AI shows promise in screening diabetic retinopathy: study

Artificial Intelligence (AI) may prove to be extremely beneficial to detect diabetic retinopathy in patients at an early stage, a new study has shown. The study, carried out among patients coming to Mumbai’s civic-run dispensaries, revealed 100% reliability of AI for screening diabetic retinopathy.

Published in the Journal of American Medical Association Ophthalmology last week, the study included a screening of 231 patients with diabetes. The images of their eyes were taken on Remidio Non-Mydriatic Fundus on Phone, a portable device attached to a smartphone equipped with retinal imaging. The Medios AI on the device helped in detecting diabetic retinopathy and prompting health workers to refer patients for further care.

“There is huge potential in AI and this study highlights it,” said eye surgeon Dr. S. Natarajan, author of the study. He said conservative estimates show that nearly 12 million people with diabetes in India would have diabetic retinopathy at any point of time. “Innovative measures like these will decrease the burden of ophthalmologists in screening diabetic retinopathy,” he said.

The project was implemented by the Aditya Jyot Foundation for Twinkling Little Eyes (AJFTLE). Since the number of patients in the pilot study was small, AJFTLE decided to continue with the screenings. “Till July, we have screened 1,688 patients with diabetes, and the AI has been found to be sensitive in nearly 98% cases,” said Dr. Radhika Krishnan, chief executive officer of AJFTLE. The highlight of the AI is that it does not require an internet connection or electricity, gives the report in less than 30 seconds, and is entirely smartphone-based.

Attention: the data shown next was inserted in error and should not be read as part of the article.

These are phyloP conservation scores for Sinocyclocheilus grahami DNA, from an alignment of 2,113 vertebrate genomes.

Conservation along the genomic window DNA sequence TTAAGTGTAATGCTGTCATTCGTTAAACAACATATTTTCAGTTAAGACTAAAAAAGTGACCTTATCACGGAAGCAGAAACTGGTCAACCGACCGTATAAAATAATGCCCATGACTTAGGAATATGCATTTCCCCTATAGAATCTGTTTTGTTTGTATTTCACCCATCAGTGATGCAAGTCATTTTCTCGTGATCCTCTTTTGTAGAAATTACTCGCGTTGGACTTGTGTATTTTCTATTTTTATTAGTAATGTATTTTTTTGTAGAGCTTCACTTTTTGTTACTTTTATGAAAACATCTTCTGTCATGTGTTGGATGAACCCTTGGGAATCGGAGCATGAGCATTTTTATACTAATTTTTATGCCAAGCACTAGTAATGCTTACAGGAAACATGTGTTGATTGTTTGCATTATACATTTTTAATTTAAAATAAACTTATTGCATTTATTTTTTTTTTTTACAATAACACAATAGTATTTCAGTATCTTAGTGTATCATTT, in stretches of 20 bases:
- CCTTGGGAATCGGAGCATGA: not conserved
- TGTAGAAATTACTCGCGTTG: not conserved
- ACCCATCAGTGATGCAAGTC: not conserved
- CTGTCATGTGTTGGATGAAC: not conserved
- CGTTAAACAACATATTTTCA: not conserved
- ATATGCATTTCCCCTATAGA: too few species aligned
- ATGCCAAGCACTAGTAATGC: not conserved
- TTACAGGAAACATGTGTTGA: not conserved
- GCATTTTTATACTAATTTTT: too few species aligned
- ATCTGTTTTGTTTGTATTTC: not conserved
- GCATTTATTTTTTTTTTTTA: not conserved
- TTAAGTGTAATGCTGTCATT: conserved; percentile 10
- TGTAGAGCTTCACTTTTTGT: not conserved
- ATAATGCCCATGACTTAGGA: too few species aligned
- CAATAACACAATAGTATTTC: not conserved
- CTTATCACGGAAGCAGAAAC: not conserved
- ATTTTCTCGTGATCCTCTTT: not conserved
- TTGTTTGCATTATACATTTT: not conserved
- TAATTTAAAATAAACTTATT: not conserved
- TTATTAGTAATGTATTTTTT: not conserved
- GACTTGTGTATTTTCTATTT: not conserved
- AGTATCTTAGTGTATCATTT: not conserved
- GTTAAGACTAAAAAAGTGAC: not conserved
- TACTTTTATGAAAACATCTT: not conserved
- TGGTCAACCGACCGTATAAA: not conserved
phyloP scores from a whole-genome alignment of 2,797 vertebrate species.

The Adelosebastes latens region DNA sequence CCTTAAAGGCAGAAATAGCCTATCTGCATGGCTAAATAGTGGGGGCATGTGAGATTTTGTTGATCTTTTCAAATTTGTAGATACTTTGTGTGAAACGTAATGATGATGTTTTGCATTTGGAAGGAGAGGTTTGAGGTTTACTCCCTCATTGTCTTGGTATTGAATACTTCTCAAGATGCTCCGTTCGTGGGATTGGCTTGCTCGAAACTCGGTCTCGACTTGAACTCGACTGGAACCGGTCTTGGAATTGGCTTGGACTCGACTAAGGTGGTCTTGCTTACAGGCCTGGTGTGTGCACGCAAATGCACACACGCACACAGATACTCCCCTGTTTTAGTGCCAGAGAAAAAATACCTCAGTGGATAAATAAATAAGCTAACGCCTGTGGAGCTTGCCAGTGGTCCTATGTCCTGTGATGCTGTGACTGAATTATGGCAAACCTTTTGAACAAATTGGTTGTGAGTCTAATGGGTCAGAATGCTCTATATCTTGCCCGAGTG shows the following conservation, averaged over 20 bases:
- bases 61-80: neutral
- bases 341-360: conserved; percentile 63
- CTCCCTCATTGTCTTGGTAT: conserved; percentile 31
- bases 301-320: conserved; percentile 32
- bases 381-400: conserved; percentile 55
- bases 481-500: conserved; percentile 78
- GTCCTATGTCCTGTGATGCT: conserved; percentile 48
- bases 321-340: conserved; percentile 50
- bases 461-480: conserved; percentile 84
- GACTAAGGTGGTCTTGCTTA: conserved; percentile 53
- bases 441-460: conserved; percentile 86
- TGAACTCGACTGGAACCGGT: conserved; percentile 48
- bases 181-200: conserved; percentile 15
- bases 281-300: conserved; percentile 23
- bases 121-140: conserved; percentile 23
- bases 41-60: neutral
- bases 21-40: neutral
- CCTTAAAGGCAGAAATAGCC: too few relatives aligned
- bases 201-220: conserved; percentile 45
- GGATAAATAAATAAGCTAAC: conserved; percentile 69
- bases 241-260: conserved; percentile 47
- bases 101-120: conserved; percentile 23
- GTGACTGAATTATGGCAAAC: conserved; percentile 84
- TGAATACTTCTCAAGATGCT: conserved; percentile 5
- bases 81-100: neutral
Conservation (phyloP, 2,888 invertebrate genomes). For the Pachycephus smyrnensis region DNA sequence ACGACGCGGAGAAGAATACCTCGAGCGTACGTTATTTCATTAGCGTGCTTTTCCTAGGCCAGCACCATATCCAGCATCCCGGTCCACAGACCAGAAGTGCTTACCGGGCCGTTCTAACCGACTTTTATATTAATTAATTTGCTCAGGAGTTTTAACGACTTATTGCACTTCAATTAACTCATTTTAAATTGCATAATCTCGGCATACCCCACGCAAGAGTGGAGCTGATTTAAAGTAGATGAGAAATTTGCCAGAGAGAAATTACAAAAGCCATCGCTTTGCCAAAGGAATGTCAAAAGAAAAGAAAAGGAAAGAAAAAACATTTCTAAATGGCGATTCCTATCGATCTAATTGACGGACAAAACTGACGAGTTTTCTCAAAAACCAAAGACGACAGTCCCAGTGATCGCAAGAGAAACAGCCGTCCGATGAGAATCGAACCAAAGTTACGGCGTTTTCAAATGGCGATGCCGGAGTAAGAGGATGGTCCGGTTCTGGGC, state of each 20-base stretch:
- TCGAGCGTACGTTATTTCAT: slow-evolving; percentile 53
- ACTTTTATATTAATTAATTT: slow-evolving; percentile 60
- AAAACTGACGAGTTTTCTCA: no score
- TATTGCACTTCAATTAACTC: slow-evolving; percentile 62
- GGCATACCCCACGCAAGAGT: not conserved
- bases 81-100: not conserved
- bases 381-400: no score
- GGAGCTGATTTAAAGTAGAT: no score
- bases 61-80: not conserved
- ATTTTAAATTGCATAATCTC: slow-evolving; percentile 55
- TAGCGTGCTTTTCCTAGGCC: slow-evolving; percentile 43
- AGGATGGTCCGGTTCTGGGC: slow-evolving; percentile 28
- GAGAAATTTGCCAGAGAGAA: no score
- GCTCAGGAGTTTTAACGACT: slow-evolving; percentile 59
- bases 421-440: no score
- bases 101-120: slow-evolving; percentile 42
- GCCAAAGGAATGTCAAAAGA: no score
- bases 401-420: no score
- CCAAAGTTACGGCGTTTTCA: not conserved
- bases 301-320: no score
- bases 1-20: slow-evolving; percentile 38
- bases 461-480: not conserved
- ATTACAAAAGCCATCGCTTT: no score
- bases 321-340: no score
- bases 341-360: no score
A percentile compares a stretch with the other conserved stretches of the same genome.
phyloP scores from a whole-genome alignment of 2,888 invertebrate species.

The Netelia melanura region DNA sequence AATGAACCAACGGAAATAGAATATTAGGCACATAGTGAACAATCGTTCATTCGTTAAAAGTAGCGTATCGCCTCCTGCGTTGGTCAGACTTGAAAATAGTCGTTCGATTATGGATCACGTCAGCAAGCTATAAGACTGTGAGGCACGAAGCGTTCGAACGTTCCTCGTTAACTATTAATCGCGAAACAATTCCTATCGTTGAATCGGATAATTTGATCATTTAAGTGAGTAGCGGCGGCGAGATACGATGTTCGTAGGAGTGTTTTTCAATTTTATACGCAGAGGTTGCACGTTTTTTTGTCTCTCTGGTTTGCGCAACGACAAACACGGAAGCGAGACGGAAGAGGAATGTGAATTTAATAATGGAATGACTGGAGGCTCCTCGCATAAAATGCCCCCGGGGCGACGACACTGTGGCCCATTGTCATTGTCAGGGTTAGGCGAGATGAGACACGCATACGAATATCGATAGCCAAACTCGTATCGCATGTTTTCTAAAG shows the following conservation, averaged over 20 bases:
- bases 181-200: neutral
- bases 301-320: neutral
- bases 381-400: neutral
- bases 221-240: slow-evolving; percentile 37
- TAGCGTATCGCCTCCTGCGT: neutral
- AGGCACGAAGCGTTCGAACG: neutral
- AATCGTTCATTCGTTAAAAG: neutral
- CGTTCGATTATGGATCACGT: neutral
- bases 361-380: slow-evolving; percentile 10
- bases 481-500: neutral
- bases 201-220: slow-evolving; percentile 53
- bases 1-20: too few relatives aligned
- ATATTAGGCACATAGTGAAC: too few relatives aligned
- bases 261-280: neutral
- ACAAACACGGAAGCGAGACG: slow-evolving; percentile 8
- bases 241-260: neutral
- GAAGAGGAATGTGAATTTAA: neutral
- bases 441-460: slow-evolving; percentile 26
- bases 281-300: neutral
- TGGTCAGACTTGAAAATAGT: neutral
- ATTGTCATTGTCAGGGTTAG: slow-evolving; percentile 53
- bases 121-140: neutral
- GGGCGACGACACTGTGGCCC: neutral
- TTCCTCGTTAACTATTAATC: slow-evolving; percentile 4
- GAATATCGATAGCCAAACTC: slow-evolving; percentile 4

While the portable device was developed by Bengaluru-based Remidio Innovative Solutions, the Medios AI was developed by Medios Technologies, a subsidiary of Remidio based in Singapore. “The use of AI will enable screening for referable diabetic retinopathy in remote areas where services of an ophthalmologist are unavailable,” the study said, citing the need to study a large sample size to extend the results.

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Printable version | May 10, 2021 1:11:44 PM |

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